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How to delay the wget progress bar updating/refreshing interval?

By default it updates every milliseconds and each update will be captured as a single line to a STDOUT file when run in a job script that causes the job script STDOUT file large. I don't want to disable the progress bar completely as I still want to know the progress at different time.

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wget knows the --progress option, that allows you to tweak the output settings a bit. An excerpt from the manpage:

   --progress=type
       Select the type of the progress indicator you wish to use.  Legal indicators are
       "dot" and "bar".

       [...]The "bar" indicator is used by default.  It draws an ASCII progress bar graphics
       (a.k.a "thermometer" display) indicating the status of retrieval.  If the output is
       not a TTY, the "dot" bar will be used by default.

       Use --progress=dot to switch to the "dot" display.  It traces the retrieval by
       printing dots on the screen, each dot representing a fixed amount of downloaded data.

       The progress type can also take one or more parameters.  The parameters vary based on
       the type selected.  Parameters to type are passed by appending them to the type
       sperated by a colon (:) like this: --progress=type:parameter1:parameter2.

       When using the dotted retrieval, you may set the style by specifying the type as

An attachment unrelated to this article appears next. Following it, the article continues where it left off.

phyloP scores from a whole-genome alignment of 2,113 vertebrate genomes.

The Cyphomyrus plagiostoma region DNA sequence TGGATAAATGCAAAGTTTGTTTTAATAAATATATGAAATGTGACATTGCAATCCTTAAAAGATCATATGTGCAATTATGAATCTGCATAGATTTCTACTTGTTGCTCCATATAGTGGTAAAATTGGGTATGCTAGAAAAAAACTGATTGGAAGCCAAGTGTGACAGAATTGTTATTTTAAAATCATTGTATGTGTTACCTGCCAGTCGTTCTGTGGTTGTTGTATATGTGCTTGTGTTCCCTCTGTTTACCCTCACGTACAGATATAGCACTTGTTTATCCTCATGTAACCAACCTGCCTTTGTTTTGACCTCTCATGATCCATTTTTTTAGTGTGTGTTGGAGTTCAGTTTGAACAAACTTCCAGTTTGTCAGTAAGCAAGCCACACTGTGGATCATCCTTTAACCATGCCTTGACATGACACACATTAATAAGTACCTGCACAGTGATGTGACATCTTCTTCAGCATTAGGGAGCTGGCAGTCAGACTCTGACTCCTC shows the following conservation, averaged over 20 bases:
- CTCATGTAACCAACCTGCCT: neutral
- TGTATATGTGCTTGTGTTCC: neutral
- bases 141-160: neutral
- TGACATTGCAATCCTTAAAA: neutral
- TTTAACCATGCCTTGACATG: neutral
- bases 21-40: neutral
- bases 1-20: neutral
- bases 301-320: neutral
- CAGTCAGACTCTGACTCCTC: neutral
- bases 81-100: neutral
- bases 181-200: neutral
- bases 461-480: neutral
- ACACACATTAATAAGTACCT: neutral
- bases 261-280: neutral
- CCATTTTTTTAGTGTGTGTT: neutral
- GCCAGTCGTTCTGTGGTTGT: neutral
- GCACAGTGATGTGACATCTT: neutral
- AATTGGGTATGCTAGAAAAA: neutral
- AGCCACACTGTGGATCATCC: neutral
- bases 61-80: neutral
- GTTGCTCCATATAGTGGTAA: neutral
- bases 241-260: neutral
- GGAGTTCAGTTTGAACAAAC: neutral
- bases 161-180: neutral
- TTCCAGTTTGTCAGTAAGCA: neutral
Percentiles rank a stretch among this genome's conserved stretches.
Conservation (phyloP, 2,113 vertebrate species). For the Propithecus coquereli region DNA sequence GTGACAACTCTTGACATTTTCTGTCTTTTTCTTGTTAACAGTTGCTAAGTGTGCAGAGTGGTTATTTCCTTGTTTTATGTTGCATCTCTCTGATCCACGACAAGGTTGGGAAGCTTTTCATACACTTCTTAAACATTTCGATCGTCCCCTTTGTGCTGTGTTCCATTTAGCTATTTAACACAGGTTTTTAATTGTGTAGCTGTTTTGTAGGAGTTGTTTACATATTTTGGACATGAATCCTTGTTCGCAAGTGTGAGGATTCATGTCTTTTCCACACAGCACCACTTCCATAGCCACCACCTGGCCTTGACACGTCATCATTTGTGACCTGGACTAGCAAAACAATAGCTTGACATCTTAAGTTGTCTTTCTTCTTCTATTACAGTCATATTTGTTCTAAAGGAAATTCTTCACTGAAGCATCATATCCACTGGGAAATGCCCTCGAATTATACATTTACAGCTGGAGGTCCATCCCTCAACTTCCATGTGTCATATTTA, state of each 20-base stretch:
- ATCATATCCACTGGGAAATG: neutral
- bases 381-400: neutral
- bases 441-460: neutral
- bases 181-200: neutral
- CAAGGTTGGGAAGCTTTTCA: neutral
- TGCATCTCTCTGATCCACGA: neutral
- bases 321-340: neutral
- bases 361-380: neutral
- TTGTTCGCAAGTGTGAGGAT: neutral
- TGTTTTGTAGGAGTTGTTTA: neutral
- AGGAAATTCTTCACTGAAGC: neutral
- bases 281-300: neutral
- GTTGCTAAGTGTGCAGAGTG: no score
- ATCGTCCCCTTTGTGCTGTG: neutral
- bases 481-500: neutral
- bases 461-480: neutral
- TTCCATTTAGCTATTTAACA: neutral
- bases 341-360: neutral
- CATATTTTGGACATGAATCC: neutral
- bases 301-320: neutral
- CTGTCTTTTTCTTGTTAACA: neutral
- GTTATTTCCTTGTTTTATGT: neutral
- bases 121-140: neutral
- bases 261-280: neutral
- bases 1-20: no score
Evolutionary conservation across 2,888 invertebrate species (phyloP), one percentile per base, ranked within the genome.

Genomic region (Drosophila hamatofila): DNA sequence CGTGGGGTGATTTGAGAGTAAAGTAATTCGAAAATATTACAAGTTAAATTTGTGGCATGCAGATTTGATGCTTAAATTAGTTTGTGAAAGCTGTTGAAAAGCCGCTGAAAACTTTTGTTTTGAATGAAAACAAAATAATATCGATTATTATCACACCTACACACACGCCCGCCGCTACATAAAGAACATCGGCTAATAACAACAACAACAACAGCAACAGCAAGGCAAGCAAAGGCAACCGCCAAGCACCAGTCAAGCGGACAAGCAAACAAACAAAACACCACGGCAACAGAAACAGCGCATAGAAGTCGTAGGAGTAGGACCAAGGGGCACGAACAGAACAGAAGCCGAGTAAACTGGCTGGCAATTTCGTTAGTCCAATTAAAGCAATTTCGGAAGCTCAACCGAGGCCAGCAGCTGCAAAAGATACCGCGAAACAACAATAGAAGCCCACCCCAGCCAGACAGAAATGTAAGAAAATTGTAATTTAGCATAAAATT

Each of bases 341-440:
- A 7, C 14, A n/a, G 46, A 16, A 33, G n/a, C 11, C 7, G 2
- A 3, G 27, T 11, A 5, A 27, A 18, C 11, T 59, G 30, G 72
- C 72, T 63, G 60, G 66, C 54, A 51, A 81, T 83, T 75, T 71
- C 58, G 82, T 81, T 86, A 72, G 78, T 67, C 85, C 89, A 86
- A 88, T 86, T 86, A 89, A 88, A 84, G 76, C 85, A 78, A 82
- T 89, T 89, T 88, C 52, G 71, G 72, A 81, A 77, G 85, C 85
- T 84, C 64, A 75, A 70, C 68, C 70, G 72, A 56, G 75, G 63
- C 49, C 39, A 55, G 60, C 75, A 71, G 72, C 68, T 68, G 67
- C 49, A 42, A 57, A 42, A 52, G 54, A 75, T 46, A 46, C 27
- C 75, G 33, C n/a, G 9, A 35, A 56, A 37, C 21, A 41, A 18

dot:style.  Different styles assign different meaning to one dot.  With the "default"
       style each dot represents 1K, there are ten dots in a cluster and 50 dots in a line.
       The "binary" style has a more "computer"-like orientation---8K dots, 16-dots clusters
       and 48 dots per line (which makes for 384K lines).  The "mega" style is suitable for
       downloading large files---each dot represents 64K retrieved, there are eight dots in
       a cluster, and 48 dots on each line (so each line contains 3M).  If "mega" is not
       enough then you can use the "giga" style---each dot represents 1M retrieved, there
       are eight dots in a cluster, and 32 dots on each line (so each line contains 32M).

       With --progress=bar, there are currently two possible parameters, force and noscroll.

       When the output is not a TTY, the progress bar always falls back to "dot", even if
       --progress=bar was passed to Wget during invokation. This behaviour can be overridden
       and the "bar" output forced by using the "force" parameter as --progress=bar:force.

       By default, the bar style progress bar scroll the name of the file from left to right
       for the file being downloaded if the filename exceeds the maximum length allotted for
       its display.  In certain cases, such as with --progress=bar:force, one may not want
       the scrolling filename in the progress bar.  By passing the "noscroll" parameter,
       Wget can be forced to display as much of the filename as possible without scrolling
       through it.

       Note that you can set the default style using the "progress" command in .wgetrc.
       That setting may be overridden from the command line.  For example, to force the bar
       output without scrolling, use --progress=bar:force:noscroll

I recommend to read the whole thing to understand how wgets progress meter works, but these are the important points in a nutshell:

  • if the output is not a tty, wget will use the dot display method
  • the dot display method displays a . per X number of bytes downloaded
  • X can be tweaked by passing --progress=dot:<style> to the wget call
  • style can be one of:
    • default: 1KB per dot
    • binary: 8KB per dot
    • mega: 64KB per dot
    • giga: 1MB per dot

To summarize, in order to reduce the output when downloading a large file, you would invoke wget as follows:

$> wget --progress=dot:mega <url>

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